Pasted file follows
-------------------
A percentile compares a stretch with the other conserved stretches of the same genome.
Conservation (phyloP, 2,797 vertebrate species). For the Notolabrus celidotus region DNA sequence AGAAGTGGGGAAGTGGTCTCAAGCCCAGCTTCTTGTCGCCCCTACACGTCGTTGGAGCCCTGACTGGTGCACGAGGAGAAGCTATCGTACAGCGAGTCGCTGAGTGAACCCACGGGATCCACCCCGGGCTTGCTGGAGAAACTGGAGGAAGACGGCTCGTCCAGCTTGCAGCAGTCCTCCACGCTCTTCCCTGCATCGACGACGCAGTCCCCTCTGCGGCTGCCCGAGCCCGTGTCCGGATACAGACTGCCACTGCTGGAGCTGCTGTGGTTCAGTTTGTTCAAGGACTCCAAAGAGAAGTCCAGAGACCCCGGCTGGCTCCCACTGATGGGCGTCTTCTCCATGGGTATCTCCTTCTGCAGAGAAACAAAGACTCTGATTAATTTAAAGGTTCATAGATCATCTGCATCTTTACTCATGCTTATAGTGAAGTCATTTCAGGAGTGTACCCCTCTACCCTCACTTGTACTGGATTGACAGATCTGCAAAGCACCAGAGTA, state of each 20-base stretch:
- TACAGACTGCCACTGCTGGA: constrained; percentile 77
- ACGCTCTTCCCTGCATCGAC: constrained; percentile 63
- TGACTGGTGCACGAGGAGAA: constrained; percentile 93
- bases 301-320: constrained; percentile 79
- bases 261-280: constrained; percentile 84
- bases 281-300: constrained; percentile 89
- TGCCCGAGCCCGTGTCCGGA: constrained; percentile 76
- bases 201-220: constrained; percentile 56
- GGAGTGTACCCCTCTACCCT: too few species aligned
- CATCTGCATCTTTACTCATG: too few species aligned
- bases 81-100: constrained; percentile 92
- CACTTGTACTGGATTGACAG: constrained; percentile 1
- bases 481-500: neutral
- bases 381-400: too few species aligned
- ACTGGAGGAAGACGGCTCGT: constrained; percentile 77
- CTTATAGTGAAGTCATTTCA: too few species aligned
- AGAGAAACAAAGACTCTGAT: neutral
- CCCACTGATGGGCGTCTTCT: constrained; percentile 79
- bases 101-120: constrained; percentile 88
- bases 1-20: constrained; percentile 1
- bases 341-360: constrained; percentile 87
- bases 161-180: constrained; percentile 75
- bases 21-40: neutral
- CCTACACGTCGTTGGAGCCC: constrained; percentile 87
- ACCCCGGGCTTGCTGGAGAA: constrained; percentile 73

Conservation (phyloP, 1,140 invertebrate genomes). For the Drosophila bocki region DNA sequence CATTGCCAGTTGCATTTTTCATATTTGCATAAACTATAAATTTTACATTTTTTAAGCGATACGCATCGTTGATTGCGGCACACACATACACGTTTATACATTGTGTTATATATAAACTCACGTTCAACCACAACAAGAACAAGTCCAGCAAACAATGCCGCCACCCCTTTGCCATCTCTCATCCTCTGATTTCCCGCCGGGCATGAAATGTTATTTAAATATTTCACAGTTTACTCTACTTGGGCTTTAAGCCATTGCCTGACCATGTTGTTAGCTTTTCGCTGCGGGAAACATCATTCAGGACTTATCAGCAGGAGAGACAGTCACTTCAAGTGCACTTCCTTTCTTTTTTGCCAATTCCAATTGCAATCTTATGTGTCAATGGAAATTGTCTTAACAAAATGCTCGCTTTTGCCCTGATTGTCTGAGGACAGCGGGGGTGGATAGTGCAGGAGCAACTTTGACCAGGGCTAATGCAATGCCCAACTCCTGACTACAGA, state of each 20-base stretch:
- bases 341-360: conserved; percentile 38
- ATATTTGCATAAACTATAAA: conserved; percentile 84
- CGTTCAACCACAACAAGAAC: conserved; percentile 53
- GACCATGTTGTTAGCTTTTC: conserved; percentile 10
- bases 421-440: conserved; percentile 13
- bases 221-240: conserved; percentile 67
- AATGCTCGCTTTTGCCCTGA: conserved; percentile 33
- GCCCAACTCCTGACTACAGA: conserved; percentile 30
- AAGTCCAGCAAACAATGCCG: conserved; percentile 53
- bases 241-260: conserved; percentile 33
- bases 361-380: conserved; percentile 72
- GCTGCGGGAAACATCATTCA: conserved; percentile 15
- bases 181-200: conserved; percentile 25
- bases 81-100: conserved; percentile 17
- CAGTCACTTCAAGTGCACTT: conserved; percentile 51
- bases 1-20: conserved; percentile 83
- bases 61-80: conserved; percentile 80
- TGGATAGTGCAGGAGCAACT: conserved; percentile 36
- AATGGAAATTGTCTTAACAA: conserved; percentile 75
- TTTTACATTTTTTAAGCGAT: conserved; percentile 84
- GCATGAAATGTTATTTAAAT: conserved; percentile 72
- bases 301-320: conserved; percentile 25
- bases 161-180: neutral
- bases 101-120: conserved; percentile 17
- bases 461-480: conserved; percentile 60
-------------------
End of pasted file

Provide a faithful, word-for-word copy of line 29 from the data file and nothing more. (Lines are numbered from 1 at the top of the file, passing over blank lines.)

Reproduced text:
- bases 341-360: conserved; percentile 38